But West Virginians can do something about homegrown factors that drive up insurance prices, he said. They can bring down the price difference between West Virginia and Ohio. He pointed to one slide after another.
Three cities — Fairmont, Clarksburg, and Morgantown — want to build hospitals within 38 miles of each other on Interstate-79. "It all drives up the cost of insurance," Smith said.
"Greed exists all over this system," Smith said. "It's a universal problem." Several people nodded like they were in church.
As Smith spoke, people milled about the exhibit area down the hall where third party administrators had set up displays, offering creative ways to shift costs onto employees. "You can't just keep increasing the deductible and co-pay indefinitely," Smith said.
He flashed slides of a five-point plan his staff feels might drag insurance bills down: "We don't want to suggest that ours is the only approach," Smith said. "If somebody has a better plan, great. Let's get the ideas out there."
Weeks after he spoke to the personnel directors, Smith is still fine-tuning his ideas. He's getting a good reception, he says, but a Wise administration official dismissed his idea of bare-bones insurance, objecting that it doesn't provide for primary care or elective surgery or immunizations.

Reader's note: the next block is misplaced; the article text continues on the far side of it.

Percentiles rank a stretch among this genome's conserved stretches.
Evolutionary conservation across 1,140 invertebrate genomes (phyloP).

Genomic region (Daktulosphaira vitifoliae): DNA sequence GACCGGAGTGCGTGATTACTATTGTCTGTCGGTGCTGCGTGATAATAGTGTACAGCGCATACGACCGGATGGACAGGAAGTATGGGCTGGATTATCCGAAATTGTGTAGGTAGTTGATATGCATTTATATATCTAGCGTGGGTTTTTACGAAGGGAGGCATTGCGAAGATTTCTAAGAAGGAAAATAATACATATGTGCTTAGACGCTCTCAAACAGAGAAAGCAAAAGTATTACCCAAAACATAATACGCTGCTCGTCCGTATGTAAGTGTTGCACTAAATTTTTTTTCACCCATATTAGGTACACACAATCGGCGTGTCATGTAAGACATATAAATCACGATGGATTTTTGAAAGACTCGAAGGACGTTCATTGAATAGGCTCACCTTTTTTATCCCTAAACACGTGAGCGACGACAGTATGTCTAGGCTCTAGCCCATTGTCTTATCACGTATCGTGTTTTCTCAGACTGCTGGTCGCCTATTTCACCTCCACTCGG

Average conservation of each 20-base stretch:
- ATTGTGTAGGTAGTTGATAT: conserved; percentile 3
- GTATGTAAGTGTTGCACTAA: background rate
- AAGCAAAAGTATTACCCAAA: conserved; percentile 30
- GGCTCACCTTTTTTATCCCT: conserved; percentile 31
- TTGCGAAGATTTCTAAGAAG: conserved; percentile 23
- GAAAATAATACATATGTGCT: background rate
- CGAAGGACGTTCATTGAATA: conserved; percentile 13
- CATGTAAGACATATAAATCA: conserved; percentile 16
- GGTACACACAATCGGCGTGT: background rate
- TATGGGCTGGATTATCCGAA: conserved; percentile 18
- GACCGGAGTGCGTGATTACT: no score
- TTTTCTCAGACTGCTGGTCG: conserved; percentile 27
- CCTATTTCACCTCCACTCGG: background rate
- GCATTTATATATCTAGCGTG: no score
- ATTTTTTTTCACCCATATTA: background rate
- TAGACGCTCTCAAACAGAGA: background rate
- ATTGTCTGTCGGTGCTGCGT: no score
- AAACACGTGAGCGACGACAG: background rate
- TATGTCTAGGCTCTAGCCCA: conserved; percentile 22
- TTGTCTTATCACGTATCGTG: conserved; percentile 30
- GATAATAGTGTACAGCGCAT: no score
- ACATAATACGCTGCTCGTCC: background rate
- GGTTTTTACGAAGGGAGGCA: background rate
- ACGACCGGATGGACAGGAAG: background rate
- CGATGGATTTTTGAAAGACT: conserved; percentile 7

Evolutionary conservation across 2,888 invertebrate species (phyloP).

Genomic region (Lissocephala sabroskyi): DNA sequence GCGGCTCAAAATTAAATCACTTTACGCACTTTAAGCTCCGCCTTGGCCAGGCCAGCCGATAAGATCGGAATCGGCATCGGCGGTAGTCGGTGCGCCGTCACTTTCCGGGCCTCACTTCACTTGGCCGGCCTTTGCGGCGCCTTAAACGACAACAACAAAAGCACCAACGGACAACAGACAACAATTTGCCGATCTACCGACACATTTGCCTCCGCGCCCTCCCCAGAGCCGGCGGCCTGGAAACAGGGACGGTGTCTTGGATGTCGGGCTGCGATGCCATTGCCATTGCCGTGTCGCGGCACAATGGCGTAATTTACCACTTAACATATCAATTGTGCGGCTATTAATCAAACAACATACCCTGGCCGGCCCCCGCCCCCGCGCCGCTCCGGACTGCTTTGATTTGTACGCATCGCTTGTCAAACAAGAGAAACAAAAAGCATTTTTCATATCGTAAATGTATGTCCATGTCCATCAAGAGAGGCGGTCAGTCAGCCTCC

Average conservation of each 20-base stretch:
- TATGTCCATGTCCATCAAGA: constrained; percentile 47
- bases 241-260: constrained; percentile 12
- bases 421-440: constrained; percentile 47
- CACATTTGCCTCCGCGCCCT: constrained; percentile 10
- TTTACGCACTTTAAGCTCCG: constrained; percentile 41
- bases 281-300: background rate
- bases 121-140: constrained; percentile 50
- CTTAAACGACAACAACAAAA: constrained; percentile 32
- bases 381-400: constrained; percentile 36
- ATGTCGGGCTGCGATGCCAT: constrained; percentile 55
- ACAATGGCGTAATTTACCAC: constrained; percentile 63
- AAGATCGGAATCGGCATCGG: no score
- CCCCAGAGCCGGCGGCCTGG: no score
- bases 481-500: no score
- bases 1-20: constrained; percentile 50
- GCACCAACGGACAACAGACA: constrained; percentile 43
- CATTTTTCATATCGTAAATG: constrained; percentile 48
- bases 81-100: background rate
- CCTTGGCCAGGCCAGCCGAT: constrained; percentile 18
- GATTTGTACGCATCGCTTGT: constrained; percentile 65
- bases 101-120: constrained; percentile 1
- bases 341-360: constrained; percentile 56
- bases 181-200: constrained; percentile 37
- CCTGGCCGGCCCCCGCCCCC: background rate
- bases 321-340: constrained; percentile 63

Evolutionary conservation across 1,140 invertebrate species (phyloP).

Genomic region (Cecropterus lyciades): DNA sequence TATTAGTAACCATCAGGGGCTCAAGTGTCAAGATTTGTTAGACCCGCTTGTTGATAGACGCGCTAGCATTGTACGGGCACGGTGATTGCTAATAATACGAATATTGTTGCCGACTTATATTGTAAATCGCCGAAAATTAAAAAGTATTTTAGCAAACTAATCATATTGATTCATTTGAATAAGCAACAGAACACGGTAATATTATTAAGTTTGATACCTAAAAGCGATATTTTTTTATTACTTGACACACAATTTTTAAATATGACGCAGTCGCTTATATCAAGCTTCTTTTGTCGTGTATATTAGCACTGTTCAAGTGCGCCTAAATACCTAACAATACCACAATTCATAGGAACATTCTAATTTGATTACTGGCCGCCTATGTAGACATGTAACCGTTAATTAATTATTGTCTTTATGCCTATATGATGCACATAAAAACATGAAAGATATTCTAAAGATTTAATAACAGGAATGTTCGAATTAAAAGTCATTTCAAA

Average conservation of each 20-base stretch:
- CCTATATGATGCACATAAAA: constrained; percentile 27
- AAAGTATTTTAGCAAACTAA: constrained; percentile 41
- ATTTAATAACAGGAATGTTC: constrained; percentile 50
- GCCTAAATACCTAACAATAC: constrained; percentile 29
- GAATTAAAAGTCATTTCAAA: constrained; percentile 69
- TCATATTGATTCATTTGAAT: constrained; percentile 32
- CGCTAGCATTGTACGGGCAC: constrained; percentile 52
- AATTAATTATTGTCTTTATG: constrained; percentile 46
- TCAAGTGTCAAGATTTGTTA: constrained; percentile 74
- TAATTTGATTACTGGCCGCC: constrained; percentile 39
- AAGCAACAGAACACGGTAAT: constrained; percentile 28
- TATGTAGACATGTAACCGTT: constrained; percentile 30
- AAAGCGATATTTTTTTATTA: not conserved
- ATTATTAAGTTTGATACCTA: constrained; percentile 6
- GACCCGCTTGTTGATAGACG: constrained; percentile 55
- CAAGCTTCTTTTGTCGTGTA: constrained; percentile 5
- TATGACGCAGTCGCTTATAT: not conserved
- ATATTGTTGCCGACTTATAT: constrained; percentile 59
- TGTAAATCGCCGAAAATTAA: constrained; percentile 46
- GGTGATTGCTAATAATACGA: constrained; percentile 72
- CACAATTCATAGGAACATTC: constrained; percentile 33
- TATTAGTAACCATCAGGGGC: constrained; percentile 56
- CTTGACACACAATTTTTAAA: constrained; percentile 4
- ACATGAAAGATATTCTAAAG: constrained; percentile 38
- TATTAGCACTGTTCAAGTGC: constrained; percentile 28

Once you add those things back in, Smith counters, you have a policy that is already on the market. And many people can't afford $200 or more a month. It doesn't help to offer people things they can't get.
That question will be the subject of much debate in months to come. More than half of the uninsured working-age adults (53.1 percent) in West Virginia make less than $20,000, according to the recently produced West Virginia University study of uninsured people in the state.
"I had a waitress tell me, 'I can't afford these products that you have on the market,'" Smith said.
"She's a single mother. She said, 'What scares me to death is that emergency hospital claim I have to pay for the rest of my life.'"
"That's the fear," Smith said. "That's what this would take care of."
We've got to think outside the box and make new plans that fit the times, Smith says. "We've got to be looking 20 years ahead."
Mountain State Blue Cross/Blue Shield will soon offer elementary schools those grants to develop healthy living programs. It already runs Dean Ornish programs to help people reduce and reverse heart disease. Management is looking at ways to offer lower premiums for people who take care of their health, Smith said.
He challenges others to get their ideas out there. "Everyone has to take responsibility to help solve this," he says.
"We don't expect everyone to agree with ours. The important thing now is to get the discussion going. If you wait until the door's about to shut, it's too late to do anything about it."
That prospect, he says, scares him more than anything.
The "Everybody at Risk" series will continue in coming months, following uninsured people, people in danger of being uninsured, and people who are trying to do something about it. Visit www.wvgazette.com/uninsured for information and links.
Staff writer John Heys contributed to this report.
To contact staff writer Kate Long, use e-mail or call 348-1798.